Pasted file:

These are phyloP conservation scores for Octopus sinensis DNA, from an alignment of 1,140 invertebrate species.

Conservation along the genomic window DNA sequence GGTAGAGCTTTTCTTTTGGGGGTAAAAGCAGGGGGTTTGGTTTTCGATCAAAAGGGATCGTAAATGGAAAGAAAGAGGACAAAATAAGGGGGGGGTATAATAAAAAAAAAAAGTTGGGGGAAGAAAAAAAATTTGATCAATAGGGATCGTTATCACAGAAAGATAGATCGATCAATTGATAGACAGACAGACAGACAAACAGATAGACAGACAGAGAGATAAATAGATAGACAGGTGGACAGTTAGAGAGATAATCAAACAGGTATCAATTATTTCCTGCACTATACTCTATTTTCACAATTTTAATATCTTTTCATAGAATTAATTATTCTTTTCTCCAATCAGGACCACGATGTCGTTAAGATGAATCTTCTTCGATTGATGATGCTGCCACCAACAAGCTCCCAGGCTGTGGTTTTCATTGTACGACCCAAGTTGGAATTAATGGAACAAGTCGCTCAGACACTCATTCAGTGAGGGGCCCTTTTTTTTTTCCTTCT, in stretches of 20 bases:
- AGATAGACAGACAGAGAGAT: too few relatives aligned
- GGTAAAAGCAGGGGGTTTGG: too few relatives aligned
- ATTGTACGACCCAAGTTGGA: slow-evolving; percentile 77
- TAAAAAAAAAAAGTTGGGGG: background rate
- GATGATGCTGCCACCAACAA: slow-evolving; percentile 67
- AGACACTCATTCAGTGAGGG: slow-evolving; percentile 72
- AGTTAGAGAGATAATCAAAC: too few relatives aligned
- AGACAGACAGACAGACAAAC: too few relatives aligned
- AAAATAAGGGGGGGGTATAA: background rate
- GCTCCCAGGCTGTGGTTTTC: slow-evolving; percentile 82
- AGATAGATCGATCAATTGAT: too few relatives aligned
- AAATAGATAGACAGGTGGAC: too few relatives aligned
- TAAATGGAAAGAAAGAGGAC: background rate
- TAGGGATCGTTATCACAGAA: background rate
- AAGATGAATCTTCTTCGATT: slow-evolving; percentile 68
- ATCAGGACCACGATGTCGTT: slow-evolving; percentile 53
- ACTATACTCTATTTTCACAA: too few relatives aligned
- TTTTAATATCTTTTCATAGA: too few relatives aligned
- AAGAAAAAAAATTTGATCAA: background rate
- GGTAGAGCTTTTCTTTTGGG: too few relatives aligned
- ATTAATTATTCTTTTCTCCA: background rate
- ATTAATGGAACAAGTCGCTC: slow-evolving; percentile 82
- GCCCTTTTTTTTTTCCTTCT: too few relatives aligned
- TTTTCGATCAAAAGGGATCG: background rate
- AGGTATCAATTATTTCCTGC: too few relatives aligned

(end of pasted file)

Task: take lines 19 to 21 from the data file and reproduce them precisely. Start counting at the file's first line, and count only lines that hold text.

- ACTATACTCTATTTTCACAA: too few relatives aligned
- TTTTAATATCTTTTCATAGA: too few relatives aligned
- AAGAAAAAAAATTTGATCAA: background rate